In terms of toilets there were normally always two types available; flushing western and squat toilets, where a jug of water is used to flush. You won't find toilet roll in the lodges (only in the hotels) so you need to take your own or you can buy it in the lodges. It is available to buy at every lodge in the region of 250 NPR per roll. Always place used toilet roll in the basket/bin provided rather than down the toilet, whichever version it is that you are using. Only in extreme weather, such as at MBC or ABC will you be restricted to the squat toilet only as if its cold and freezing, the flush won’t work in the Western option.

Rooms are multi-bedded, meaning it’s not always possible for a twin room, sometimes four-five single beds in one room, shared by the group. The guide manages this and in conjunction with the group members. In the quieter trekking season in Nepal, such as I experienced, you’ll more than likely only be two to a room, with a spare third bed! At busy times, such as the peak of Spring or in the Autumn, it is highly likely you will sharing with more than one person from your group.

Each lodge has its own special view of the Annapurna rangeChhomrong was incredible and Chuile was simply stunning, amazing, rewarding and outstanding. Sunrise was always a special time and I highly recommend a dash to see which peaks you can spot in the early hours of the morning.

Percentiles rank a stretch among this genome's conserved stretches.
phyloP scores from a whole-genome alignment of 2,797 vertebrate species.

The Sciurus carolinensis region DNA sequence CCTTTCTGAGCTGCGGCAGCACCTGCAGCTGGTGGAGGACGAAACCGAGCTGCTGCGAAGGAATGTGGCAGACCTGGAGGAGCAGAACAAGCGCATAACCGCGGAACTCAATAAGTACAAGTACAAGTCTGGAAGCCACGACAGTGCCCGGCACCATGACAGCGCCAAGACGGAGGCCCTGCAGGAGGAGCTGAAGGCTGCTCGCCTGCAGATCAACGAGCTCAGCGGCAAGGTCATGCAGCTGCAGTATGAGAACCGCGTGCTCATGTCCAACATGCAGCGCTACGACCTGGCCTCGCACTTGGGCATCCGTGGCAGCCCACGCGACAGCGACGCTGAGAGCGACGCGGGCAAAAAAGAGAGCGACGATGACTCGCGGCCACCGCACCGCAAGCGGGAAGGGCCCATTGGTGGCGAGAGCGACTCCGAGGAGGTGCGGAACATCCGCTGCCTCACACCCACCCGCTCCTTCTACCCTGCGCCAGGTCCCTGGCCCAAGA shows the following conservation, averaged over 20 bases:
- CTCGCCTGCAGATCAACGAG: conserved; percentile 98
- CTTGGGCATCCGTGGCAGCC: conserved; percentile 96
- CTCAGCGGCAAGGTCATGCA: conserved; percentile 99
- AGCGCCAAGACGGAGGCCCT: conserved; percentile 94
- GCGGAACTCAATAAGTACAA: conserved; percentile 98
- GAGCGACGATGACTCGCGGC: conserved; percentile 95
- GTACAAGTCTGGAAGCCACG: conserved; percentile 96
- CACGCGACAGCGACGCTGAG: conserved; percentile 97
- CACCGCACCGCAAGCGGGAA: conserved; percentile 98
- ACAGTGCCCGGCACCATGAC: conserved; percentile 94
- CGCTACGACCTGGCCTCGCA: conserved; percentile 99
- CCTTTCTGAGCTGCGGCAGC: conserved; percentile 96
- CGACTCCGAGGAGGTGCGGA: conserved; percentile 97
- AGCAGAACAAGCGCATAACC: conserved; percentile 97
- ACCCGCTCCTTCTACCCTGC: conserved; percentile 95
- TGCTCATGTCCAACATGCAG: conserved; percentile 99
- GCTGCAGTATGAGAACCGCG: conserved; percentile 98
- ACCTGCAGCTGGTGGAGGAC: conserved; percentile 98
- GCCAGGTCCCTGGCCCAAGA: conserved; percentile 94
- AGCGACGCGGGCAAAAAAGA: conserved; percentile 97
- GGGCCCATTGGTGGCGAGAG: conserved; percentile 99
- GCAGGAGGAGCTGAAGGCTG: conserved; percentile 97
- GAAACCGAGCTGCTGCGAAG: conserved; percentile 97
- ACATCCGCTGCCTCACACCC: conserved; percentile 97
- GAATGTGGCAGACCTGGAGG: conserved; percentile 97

Typical Terrain

Nepali flat is a phrase often used as there’s rarely an even patch of trail in Nepal. The terrain is undulating and with the steps thrown in, steep at times too. You’re forever moving upwards which is a great sense of achievement. You can only wonder what it must be like to live in these steep-sided villages.

Zam Zam’ or 'Let’s Go' is a phrase you will hear many times combined with ‘matti matti’ or ‘tola tola’ meaning 'up up', 'down down', often referring to those infamous Annapurna steps. It’s incredible to think how the trails have been built and the stone steps can at times feel relentless. But, there’s plenty of time in the itinerary for you to take your time and find your rhythm. The height between each stone step varies and it’s rare to have uniformity. Most of my group were used to walking with poles as these really can be handy to elevate and distribute weight, we recommend taking walking poles on all Nepal trekking holidays.



Why this trek in Nepal?

The beauty of this trekking holiday in Nepal, is that the scenery is incredibly diverse from the green terraced landscapes full of vegetables and rice paddies, to bamboo and rhododendron forests, through to high mountain trails with spectacular snowy peaks.

I really feel that I have experienced everything that a walking trip in Nepal can offer. From terrain to lodge life, from views to culture, from food to altitude, Nepal has it all!

Vanessa travelled on KE's Annapurna Sancturary and Poon Hill Trek. 

If you would you like to know more about any of KE's holidays, then give us a call on +01768 773966 or USA/Canada toll-free 1888 630 4415. You can email; This email address is being protected from spambots. You need JavaScript enabled to view it. and we can also organise a face-to-face zoom meeting on request. We offer trusted holidays with financial protection and flexible booking conditions.